This patient was a 54 year old man whose disease started almost simultaneously with that of his elder brother, case 4/III-5. His first symptom was an irregular visual disturbance resulting in doubling of objects. A little while later he was noticed to have insomnia with abnormal movements during the night. To this was added a state of nervousness and insecurity on walking. On examination, there was ocular flutter, ataxic gait, segmental myoclonus, exaggerated startle reaction, dysarthria, and bradypsychia. Basal EEG and MRI were normal. SPECT-HMPAO showed relative hypo-perfusion in the left fronto-temporal areas and both thalami. CSF analysis was normal and the 14-3-3 protein assay was negative. PSG performed 9 months after the beginning of the disease disclosed severely disorganised sleep. Only phase I of NREM sleep was identified, occupying 41% of the nocturnal recording. PSG was repeated 3 months later and showed a total absence of sleep rhythms. Analysis of DNA showed a D178N-129MM genotype. The patient’s condition deteriorated rapidly and he died after 14 months’ illness. On post-mortem examination, a typical neuropathological pattern of FFI was found. Selective degeneration of the ventral anterior and medio-dorsal thalamic nuclei and inferior olivary nuclei with severe neuronal loss and prominent astrogliosis but without noticeable spongiosis was observed. Immunohistochemistry for PrP-res was positive, in a strip-like pattern, and restricted to the molecular layer of the cerebellum.
This female patient did not cite a family history of neurological disorders; her parents had died without neurological symptoms, the father at 85 and the mother at 87 years of age. At 62 years of age, she began to complain of unsteady gait and double vision and within a few weeks was unable to walk without assistance. Four months after the first symptoms she was admitted to hospital because of severe delirium with visual hallucinations, confusion of reality, insomnia, and nocturnal wandering. Language was normal and during lucid wakeful periods her mental status was near normal (MMSE 32/35). Neurological examination disclosed dissociated nystagmus, vertical gaze paresis, some slight peri-oral myoclonus, cephalic tremor, severe dysmetria of the four limbs, and gross trunk and gait ataxia. PSG confirmed the absence of any discernible physiological sleep rhythms. Cerebral SPECT-HMPAO was within normal limits. T2 weighted cranial MRI showed a mild to moderate hyper signal of both caudate and putamen. The patient suffered a rapid downhill course to a vegetative state and died 6 months after the beginning of the disease. Neuropathological examination disclosed severe neuronal loss, gliosis, and spongiosis in the thalamus not restricted to the medial nuclei. In addition, there was typical diffuse spongiform degeneration affecting the neocortex, basal ganglia, and molecular layer of the cerebellum compatible with a diagnosis of CJD. Immunohistochemistry for PrP-res was positive following a synaptic pattern with punctated deposits in the deep layers of some neocortical areas, in the thalamus, and in the molecular layer of the cerebellum. DNA analysis obtained from a post-mortem cerebral sample, showed an unsuspected D178N mutation coupled with the MM homozygosis at codon 129.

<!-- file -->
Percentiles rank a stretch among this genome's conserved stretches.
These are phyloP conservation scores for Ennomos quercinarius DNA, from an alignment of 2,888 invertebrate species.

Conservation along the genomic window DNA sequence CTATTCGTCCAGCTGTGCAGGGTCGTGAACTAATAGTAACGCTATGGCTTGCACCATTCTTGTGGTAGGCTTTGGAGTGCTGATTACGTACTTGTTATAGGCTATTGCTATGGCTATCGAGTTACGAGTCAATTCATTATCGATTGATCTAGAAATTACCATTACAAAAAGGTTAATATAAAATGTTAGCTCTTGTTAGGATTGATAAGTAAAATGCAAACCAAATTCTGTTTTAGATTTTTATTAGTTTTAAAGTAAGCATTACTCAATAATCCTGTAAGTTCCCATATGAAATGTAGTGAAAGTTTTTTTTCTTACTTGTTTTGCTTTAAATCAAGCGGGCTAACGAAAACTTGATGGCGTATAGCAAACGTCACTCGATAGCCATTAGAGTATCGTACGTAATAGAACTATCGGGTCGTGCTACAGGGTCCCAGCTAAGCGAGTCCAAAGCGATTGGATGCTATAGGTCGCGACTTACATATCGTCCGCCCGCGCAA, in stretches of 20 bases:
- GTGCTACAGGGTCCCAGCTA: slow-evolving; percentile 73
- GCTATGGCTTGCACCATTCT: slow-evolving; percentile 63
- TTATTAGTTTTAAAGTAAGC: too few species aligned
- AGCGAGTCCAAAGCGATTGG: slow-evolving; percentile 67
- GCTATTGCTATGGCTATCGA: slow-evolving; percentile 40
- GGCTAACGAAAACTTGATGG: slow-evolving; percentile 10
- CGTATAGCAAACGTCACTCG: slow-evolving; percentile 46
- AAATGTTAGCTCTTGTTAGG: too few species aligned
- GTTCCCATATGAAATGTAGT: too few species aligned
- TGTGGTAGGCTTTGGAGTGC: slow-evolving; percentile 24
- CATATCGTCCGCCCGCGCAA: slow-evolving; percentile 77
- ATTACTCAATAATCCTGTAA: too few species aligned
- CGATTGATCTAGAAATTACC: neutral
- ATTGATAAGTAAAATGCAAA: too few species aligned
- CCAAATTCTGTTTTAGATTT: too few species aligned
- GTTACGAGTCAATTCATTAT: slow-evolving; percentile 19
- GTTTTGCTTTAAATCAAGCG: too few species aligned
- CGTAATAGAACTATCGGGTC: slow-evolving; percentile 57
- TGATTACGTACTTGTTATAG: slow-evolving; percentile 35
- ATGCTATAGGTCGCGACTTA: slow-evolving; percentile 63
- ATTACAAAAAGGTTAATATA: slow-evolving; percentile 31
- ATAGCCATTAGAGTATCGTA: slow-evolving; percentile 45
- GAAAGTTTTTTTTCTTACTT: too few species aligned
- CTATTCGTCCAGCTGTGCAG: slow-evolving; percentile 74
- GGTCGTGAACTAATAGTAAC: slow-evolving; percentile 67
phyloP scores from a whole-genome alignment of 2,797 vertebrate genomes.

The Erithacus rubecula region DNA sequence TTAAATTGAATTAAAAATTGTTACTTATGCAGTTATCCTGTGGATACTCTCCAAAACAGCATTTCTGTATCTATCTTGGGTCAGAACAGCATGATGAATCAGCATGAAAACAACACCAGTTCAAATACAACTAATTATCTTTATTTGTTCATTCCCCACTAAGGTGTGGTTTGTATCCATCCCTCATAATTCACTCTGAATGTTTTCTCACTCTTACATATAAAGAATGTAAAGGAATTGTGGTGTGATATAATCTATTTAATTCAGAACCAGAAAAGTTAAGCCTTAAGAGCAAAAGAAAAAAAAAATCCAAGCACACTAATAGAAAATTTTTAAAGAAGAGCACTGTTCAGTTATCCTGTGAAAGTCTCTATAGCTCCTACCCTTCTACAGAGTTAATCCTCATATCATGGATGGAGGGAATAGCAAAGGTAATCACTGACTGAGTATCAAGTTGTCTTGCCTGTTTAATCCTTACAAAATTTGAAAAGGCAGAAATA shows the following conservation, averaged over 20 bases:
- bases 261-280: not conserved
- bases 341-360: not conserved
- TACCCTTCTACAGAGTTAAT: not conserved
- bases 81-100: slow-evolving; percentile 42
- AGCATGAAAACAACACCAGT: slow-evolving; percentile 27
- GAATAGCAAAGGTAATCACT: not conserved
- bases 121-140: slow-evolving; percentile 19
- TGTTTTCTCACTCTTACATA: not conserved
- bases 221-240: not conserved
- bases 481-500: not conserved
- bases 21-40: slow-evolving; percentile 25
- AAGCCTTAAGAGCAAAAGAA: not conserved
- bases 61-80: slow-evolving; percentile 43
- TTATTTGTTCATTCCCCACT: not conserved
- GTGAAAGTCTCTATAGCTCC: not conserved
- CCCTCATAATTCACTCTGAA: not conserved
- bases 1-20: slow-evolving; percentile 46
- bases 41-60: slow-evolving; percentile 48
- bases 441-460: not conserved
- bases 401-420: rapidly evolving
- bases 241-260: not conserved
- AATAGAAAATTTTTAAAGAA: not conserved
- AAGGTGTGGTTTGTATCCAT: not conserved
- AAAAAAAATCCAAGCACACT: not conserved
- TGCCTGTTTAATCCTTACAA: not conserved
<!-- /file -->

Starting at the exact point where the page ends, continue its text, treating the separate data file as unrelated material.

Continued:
We wish to thank the following people for their valuable cooperation in this study. Dr L González de Galdeano and Dr JM Arteagoitia for allowing us access to the data of the Epidemiological Registry for Prion Disease of the Health Department of the Basque Government. The genetic studies were performed in the laboratories of Professor J Collinge, Dr N Cuadrado, Dr F Coria, Dr R Yagüe, and Professor Marian Martinez de Pancorbo. The 14-3-3 protein test was carried out in the laboratory of Dr F Graus and Dr A Sainz. Professor I Ferrer helped us with the neuropathological studies. The polysomnographic recordings were carried out and interpreted by Dr P Madoz, Dr J Zamacona, and Dr AI Fernández-Bedoya.
Competing interests: none declared